News In Brief

A report that the US economy slowed to its weakest rate of growth in four years this summer added to evidence that the nation's 10-year economic expansion may be coming to an end. The nation's total output of goods and services fell to a rate of just 2.2 percent in the third quarter - a 3.4 percent drop from the previous quarter, the Commerce Department reported. Analysts credited the unexpected fall-off to the nation's weak trade deficit.

Traders, meanwhile, were hoping to rebound from a difficult day on Wall Street as share prices fell sharply, leading economists to predict 2000 will be the markets' worst year since the 1970s. The technology-driven Nasdaq plunged 7.2 percent, bringing the index average below half of its peak value reached in March. The Dow Jones Industrial Average dropped more than 2.5 percent in Wednesday's trading. Disappointing holiday sales - extending even to Internet retailers - prompted the slide, economists suggested.

George W. Bush formally resigned as governor of Texas in a ceremony in the Capitol in Austin and later attended the inauguration of his successor, Lt. Gov. Rick Perry. His six years in office were marked by tax cuts, increased funding for education, and a record number of executions of convicted murderers. Bush was expected to announce a slate of new cabinet appointees, including secretary of Defense and attorney general, in the coming days. (Related stories, pages 1, 3.)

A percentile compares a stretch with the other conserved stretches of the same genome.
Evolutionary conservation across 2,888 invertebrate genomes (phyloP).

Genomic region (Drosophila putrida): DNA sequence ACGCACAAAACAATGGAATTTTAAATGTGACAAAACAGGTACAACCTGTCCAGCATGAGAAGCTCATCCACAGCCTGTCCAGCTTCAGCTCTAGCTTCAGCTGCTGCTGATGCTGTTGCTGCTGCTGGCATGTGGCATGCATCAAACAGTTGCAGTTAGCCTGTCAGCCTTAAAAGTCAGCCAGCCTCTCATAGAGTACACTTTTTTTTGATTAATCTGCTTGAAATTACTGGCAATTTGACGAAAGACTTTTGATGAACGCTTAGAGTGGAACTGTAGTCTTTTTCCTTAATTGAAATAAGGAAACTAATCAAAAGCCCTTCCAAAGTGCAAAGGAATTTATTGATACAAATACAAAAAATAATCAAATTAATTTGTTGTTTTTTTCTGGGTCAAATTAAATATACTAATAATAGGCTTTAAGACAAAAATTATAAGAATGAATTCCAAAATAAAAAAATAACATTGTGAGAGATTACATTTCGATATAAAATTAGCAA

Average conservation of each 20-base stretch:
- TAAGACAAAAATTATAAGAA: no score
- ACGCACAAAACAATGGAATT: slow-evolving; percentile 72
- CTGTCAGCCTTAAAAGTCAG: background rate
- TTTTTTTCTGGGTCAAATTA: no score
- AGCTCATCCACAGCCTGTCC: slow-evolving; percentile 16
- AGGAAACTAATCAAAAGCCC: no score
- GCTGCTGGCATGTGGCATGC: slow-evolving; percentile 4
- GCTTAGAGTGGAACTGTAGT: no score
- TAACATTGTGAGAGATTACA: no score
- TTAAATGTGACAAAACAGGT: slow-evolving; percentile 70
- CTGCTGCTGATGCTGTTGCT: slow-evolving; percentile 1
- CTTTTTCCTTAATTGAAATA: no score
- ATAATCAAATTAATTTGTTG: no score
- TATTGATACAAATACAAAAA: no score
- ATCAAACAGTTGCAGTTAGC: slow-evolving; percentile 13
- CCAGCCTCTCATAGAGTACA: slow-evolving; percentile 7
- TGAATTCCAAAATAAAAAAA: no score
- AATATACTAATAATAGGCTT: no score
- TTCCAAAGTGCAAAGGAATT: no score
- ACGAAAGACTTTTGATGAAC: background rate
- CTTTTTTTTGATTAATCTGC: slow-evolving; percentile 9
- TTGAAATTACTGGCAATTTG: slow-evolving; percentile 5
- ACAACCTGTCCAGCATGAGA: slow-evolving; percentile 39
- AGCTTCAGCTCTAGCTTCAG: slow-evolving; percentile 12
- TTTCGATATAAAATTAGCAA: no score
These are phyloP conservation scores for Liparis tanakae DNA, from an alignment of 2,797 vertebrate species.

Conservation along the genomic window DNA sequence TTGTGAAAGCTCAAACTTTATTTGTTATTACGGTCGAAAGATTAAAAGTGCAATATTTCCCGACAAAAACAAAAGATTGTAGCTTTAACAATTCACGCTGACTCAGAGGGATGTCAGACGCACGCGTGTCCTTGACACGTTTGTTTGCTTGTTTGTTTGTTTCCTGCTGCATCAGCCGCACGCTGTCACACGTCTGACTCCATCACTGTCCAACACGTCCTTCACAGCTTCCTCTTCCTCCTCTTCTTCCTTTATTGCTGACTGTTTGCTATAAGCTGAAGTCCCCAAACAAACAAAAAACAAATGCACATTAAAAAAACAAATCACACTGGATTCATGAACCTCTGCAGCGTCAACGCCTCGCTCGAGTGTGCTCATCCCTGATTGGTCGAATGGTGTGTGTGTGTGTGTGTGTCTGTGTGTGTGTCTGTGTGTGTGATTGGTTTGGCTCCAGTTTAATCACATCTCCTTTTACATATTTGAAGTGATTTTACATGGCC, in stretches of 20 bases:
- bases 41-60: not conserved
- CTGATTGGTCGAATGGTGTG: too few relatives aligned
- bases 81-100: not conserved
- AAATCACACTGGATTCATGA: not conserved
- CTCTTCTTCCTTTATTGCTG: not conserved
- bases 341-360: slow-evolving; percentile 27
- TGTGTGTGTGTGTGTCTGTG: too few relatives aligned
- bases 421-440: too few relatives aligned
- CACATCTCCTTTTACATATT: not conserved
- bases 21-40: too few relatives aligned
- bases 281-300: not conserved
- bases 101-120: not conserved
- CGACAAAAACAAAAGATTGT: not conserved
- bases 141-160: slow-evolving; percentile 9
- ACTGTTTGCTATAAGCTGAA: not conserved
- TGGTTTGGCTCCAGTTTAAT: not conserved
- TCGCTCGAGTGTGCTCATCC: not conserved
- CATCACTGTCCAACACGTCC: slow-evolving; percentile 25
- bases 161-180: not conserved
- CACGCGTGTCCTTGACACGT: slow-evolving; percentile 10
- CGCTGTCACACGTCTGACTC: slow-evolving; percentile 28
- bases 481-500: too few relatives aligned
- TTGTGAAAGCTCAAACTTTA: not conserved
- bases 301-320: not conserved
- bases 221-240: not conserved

With his administration winding down, President Clinton released more federal regulations that had been in the works for almost a decade, among them a move to reduce air pollution from trucks and buses by more than 90 percent over the next 10 years. Environmentalists lauded the new guidelines, which require such vehicles to meet strict tailpipe emission limits and refiners to manufacture virtually sulfur-free diesel fuel. Gasoline manufacturers warned the new sulfur regulations would cause diesel prices to rise by 15 cents a gallon.

The administration also capped a long-term effort to establish national standards for organic foods, which are produced without pesticides or hormones. The government will now place a USDA label on organic products - mostly fruits and vegetables - in an effort to assist consumers seeking an alternative to bioengineered products.

The chief Palestinian negotiator in Washington said he and his Israeli counterpart have made significant progress in discussions on the future status of Jerusalem. Secretary of State Madeleine Albright joined the deliberations after Clinton offered a new outline for a peace accord that, officials said, dealt with the core issues of the dispute.

John Lindsay, who died in Hilton Head, S.C., was remembered for a leadership style that transcended social and racial lines during his two terms as mayor of New York City in the mid-1960s and early '70s. The son of a Manhattan investment banker, Lindsay was noted for his attention to civil rights, poverty, and opposition to the Vietnam War. The former Republican later failed in his bid for the 1972 presidential nomination as a Democrat.

(c) Copyright 2000. The Christian Science Publishing Society

of 5 stories this month > Get unlimited stories
You've read 5 of 5 free stories

Only $1 for your first month.

Get unlimited Monitor journalism.